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Two can play at this game

Times Staff Writer

One football, apparently, will be enough for UCLA’s tag-team tailbacks.

“Everybody wants to be the man, that’s why we play football, to be that guy,” tailback Kahlil Bell said, but added, “I don’t worry about carries.”

He didn’t have to last Saturday in a 45-17 victory over Stanford. Bell, the Bruins’ backup tailback, had 19 carries that he parlayed into a career-high 195 yards. Chris Markey, the starting tailback, had 71 yards in 20 carries.

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Markey carried the load last season, with 1,107 yards in 227 carries. Bell, who sat out four games because of an ankle injury and was suspended for two others last season, had 239 yards in 60 carries.

Neither has displayed breakaway speed, but both are adept at churning out yards. Bell had a handful of runs where he broke two or more tackles against Stanford.

“I told Kahlil, ‘Let’s be the best backfield in the nation,’ ” Markey said. “That’s our goal. One of us is going to be on every game. I wasn’t really on [against Stanford] and Kahlil was, and we won.

“I’m a workhorse. But however [many] carries they give me, let’s get at it. That’s how I feel.”

Besides, Markey said, “20 is a good number.”

Still, it’s doubtful there will be 39 carries to divvy up each week, as was the case against Stanford.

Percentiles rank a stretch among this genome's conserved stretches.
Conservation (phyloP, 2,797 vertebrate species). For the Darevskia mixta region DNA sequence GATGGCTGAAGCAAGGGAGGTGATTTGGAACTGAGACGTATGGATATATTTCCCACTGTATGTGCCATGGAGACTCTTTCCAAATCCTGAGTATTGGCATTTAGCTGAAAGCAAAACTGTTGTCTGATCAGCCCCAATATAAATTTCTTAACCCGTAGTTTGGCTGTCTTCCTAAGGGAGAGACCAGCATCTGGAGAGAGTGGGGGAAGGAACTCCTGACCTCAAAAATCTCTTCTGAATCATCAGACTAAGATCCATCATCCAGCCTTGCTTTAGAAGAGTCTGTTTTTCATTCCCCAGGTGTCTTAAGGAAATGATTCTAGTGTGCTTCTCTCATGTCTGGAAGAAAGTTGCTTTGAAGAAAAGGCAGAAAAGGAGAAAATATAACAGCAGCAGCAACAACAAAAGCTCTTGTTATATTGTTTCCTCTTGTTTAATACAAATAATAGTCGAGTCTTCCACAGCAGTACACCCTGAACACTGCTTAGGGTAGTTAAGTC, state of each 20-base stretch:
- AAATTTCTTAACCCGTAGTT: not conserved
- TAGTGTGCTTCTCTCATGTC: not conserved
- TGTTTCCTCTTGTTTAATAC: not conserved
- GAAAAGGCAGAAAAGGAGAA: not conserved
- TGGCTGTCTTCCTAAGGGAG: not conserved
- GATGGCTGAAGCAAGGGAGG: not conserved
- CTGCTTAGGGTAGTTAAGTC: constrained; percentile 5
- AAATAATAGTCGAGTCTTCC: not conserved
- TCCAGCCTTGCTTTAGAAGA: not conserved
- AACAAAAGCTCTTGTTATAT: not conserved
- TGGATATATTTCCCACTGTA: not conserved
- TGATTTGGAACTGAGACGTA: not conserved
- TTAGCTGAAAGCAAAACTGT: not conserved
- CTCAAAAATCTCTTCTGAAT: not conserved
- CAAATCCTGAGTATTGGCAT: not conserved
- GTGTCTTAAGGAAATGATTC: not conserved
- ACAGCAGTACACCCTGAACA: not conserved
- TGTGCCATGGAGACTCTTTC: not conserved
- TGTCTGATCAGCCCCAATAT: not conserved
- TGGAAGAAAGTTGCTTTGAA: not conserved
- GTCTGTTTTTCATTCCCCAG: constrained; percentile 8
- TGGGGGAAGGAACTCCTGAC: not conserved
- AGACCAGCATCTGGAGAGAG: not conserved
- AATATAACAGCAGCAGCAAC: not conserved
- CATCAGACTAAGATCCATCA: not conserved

Plus, Chane Moline, a short-yardage back, will probably claim some of those carries beginning Saturday against Brigham Young after being cleared to play Thursday.

Moline, who has been out because of a broken bone in his left wrist, had 33 carries for 101 yards last season and led the team with five rushing touchdowns.

There’s also Christian Ramirez, the converted safety who Coach Karl Dorrell said would remain third on the depth chart until Moline regained his form.

Still, Markey and Bell are expected to get most of the work.

“I got caught up in that last year, worrying about how many carries I was going to get,” Bell said. “That stuff doesn’t matter. When you get a chance to carry the ball, you got to show the coaches what you can do.

“Most teams in the NFL have two backs, so it’s a good thing for both of us. If one of us is tired, the other can go in and there’s no drop-off. If we can keep switching back and forth like that, I think that’s a great thing.”

Dorrell said he wasn’t worried that his players would take Brigham Young lightly given the Cougars’ 11-game winning streak and the Bruins’ less-than-perfect performance in their opener.

“These guys have the second-longest win streak that’s going right now. We’re not overlooking anything,” Dorrell said of the Cougars. “I’m not taking them for granted at all, and I don’t think any of our players are.

“We just want to play better than what we did last week. We know we’re a better team than how we played. Even though it was a convincing win for us, we want to be better.”

Cornerback Rodney Van returned to practice Thursday from a sprained left ankle and was expected to play Saturday, though Dorrell said Alterraun Verner could get the starting nod at left cornerback. “It will be a game-time thing,” Dorrell said of the decision. “It really doesn’t affect us either way.” . . . Defensive tackle Jerzy Siewierski also practiced one day after wearing an ankle boot because of plantar fasciitis in his left foot and was expected to play. . . . Dorrell said fullback Michael Pitre would have his injured knee examined by his doctor today, giving the Bruins a better idea of how quickly the senior might return.

Times staff writer Ben Bolch contributed to this report.

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chris.foster@latimes.com


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